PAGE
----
Recently, Israel announced the approval of some 1,300 Palestinian homes in Area C in the occupied West Bank. The proclaimed approval came days after the Israeli government approved the construction of more than 3,300 housing units, many of them deep in the West Bank.
While many pro-Israel mouthpieces in the West rushed to praise Israel for its decision to allow Palestinians to build on their own land, the Palestinian people, however, received the Israeli decision with skepticism.
Many Palestinians believe the decision to grant Palestinians permits is nothing more than a PR stunt to stave off international opposition to its settlement expansion. Israel will most likely not follow through on its decision.
There are historical precedents for this. In 2017, the Israeli government announced plans for around 5,000 housing units in and around the Palestinian city of Qalqilya in the north of the West Bank. The plan never moved forward and was frozen by Israeli then-Prime Minister Benjamin Netanyahu.
In addition, in 2019, the Israeli government approved 700 building permits for Palestinians in what was widely seen as an attempt to quell international criticism for failing to allow Palestinian construction. Only six of the initial 700 buildings were given final approval, according to Peace Now, an Israeli anti-occupation advocacy group.
Similarly, with this recent Israeli plan, the vast majority of the 1,300 approvals are "initial approvals," and according to the Israeli media, based on statements from Israeli officials, the full approval process will take years to materialize. This opens the door for procrastination that will eventually lead to the alleged approvals simply being set aside.
Overall, these announcements are made by Israel every now and then, and are meant for international marketing rather than actual execution. It’s a stunt for Israel to embellish its image before the international community, and play its liberal allies in the West for fools. But the real outcome is always this: Israel doesn’t follow through with granting actual permits to Palestinians, and it has no intention to do so in the first place.
Even if Israel moves to approve most or all of the 1,300 permits, this would only meet a tiny fraction of the needed construction permits for Palestinians in the West Bank.
Needless to say, the Palestinian people should not need a permit from Israel to build on their own land. Palestinian construction in the West Bank and East Jerusalem is a right and not a favor to be bestowed upon them by Israel. On the other hand, it’s the Israeli settlements in the Palestinian territories that are not only illegal but are considered war crimes by the United Nations.
The West Bank and East Jerusalem have been occupied by the Israeli military since the Six-Day War in 1967. Since then, Israel has continued to build and expand settlements in the occupied territories where now over 700,000 settlers live. Israeli entrenchment in the territories has made the possibility of a viable Palestinian state very slim.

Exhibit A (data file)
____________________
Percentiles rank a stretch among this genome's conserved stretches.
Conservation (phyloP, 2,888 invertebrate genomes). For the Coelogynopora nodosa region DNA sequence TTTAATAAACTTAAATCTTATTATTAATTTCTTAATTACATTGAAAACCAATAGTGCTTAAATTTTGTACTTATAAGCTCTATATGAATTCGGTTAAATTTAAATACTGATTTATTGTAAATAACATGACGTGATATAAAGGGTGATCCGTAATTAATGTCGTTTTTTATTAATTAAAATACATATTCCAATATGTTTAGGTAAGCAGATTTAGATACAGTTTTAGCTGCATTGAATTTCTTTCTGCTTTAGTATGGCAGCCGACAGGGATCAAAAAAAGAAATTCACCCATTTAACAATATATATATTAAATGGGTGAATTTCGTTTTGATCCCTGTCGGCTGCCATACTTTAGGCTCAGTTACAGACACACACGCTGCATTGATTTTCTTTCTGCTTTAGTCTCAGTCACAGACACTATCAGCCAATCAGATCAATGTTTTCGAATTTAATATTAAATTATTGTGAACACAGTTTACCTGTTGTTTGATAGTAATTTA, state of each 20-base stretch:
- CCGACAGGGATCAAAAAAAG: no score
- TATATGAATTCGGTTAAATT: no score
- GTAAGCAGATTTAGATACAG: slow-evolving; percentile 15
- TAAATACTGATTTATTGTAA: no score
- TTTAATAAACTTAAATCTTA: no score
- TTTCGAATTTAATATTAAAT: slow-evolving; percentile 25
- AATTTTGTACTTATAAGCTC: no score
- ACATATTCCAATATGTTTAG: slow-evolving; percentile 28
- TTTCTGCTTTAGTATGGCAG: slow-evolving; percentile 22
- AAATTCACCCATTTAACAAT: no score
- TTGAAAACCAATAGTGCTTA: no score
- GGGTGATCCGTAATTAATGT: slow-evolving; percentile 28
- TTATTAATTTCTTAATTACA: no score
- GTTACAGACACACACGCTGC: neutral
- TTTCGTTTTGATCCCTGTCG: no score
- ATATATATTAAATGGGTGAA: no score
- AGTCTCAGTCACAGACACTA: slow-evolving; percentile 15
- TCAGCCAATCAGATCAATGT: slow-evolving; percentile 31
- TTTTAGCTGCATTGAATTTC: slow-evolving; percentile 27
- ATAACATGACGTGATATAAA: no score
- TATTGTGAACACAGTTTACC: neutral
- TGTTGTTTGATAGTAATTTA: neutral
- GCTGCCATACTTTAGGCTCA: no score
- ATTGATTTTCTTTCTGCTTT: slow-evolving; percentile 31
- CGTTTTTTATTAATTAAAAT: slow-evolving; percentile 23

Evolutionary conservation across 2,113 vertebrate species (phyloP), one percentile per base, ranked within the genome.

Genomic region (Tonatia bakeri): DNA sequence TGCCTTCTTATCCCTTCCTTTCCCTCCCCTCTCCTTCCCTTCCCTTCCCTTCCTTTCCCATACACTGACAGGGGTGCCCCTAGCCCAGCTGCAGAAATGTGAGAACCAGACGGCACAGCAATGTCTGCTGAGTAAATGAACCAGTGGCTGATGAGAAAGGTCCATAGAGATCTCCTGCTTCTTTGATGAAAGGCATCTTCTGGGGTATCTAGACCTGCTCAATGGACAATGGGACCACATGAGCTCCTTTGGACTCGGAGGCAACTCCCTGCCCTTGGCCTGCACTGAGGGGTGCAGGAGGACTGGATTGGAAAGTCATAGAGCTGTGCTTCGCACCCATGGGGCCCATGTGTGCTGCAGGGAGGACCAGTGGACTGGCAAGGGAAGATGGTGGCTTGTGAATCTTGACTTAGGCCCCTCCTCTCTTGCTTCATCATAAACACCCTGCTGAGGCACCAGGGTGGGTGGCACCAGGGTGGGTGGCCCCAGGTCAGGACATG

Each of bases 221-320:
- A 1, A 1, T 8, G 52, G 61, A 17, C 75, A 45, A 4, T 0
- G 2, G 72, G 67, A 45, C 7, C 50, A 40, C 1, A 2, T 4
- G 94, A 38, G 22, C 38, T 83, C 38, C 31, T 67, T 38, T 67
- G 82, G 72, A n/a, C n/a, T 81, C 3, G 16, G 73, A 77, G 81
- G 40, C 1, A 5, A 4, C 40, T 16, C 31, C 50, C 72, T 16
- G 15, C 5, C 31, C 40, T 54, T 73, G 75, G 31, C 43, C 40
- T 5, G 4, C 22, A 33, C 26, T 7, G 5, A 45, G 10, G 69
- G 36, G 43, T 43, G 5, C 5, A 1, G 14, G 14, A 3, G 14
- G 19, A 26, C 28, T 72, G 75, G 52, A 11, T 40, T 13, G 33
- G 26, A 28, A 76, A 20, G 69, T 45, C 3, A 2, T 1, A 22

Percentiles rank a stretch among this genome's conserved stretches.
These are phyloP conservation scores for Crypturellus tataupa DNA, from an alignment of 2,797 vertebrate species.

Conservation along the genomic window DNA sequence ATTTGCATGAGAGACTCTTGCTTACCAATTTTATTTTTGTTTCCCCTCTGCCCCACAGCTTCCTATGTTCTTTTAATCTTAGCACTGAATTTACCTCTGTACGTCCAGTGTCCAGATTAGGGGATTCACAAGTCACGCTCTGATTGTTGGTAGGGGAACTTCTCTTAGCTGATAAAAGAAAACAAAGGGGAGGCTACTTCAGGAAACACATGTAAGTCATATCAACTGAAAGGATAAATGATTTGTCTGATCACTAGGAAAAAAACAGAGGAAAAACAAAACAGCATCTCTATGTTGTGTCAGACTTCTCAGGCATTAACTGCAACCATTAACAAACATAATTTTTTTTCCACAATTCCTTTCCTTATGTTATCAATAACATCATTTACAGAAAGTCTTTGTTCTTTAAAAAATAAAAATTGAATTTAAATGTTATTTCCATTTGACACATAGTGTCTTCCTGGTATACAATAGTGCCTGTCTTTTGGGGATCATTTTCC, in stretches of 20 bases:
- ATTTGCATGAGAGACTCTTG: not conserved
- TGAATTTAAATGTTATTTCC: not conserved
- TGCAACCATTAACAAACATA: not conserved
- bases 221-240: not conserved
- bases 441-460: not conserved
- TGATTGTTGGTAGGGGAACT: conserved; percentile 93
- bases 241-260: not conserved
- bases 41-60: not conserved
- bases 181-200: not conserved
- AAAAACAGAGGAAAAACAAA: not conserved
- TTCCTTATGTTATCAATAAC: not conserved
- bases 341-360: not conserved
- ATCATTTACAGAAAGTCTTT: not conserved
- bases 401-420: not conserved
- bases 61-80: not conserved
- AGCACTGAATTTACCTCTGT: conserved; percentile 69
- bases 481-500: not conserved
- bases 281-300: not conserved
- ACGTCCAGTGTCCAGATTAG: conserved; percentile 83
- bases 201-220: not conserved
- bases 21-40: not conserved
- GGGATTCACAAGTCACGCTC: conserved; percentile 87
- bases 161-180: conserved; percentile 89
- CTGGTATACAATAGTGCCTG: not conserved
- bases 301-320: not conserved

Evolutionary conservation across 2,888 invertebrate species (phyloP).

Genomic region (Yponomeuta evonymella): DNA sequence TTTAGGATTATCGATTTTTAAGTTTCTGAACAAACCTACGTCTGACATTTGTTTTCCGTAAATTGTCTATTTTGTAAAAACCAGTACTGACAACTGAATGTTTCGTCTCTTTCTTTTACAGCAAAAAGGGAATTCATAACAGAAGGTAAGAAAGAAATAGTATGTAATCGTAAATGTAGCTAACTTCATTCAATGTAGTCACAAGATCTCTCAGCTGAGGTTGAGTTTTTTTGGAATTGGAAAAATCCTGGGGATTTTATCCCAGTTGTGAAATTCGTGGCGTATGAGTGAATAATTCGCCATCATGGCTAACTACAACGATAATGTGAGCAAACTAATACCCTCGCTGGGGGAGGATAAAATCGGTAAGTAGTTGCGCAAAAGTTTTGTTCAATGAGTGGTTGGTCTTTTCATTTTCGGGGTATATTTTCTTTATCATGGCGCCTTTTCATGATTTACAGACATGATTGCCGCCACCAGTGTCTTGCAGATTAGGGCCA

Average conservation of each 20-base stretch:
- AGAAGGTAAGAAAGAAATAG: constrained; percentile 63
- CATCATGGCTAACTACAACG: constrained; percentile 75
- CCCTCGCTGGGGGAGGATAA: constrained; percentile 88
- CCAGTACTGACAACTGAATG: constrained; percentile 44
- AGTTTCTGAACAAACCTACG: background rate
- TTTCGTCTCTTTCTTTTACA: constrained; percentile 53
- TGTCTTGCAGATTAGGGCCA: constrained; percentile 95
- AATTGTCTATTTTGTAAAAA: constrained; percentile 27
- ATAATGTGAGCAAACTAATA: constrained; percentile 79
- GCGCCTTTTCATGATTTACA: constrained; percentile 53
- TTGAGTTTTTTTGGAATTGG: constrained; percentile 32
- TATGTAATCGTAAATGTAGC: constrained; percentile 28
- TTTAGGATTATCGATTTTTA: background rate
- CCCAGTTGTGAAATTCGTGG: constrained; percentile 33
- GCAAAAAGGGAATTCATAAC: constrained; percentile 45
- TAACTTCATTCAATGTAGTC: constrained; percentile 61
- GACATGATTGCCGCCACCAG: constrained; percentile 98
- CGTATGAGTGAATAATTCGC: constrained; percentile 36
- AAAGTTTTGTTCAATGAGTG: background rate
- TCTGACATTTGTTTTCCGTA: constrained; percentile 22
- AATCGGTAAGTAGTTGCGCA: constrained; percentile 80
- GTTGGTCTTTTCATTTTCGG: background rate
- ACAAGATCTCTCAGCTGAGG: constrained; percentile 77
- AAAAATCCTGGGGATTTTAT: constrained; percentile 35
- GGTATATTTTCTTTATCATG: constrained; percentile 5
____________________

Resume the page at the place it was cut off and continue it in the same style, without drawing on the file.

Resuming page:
Successive Israeli governments have also, for decades, demolished Palestinian homes and structures in the occupied territories, especially in East Jerusalem and Area C in the West Bank, leading to the displacement of hundreds of Palestinians, sometimes thousands, every year.
Israel has been escalating its demolitions of Palestinian homes in the past few years. Between June 1, 2020 and May 31, 2021, the Israeli military demolished 964 structures in the West Bank and East Jerusalem, displacing 1,241 Palestinians, including 655 children, and affecting another 5,789, according to the U.N. Office for the Coordination of Humanitarian Affairs (OCHA). The number of demolitions is the highest since the OCHA started recording demolitions.
The majority of the demolitions take place in Area C, which makes up over 60% of the occupied West Bank, and is under full Israeli security and administrative control. The demolition orders are issued under the pretext that these Palestinians homes and buildings have been built without an Israeli permit.
Israel very rarely issues construction permits for Palestinians in Area C in the occupied West Bank. For example, between the years 2016 and 2018, only 21 out of 1,485 Palestinian applications for construction permits in Area C were approved by Israeli authorities, according to figures by the Israeli Defense Ministry. During the same timeframe, 2,147 demolitions orders were issued against Palestinian properties.
Regarding the Israeli settlement plans, the situation continues to get worse. The Israeli government is also currently advancing plans for new and extensive settlement projects in the most critical areas in the occupied territories. The Israeli authorities in mid-October advanced plans for 9,000 housing units in the Atarot settlement, 3,400 units in the E1 area, 1,257 units in the Givat Hamatos settlement and 470 units in the Pisgat Zeev settlements. The construction in these areas has long been considered a red line by the international community as it means catastrophic implications for both the two-state solution and the establishment of a Palestinian state.
The Israeli authorities are laying the groundwork for rapid settler growth in these areas, in an incremental manner without any action, or any pushback, by the international community.
So, the newly announced approval for some Palestinians permits, even if true, pales in comparison to Israel’s increasingly aggressive colonial actions in the occupied territories, and no one in the international community should be thrown off by this PR stunt.
Even if Israel grants the abovementioned 1,300 construction permits to the Palestinians, this is not something that should be lauded as these areas are occupied Palestinian territories, and the Palestinians shouldn’t need a permit from Israel, to begin with.
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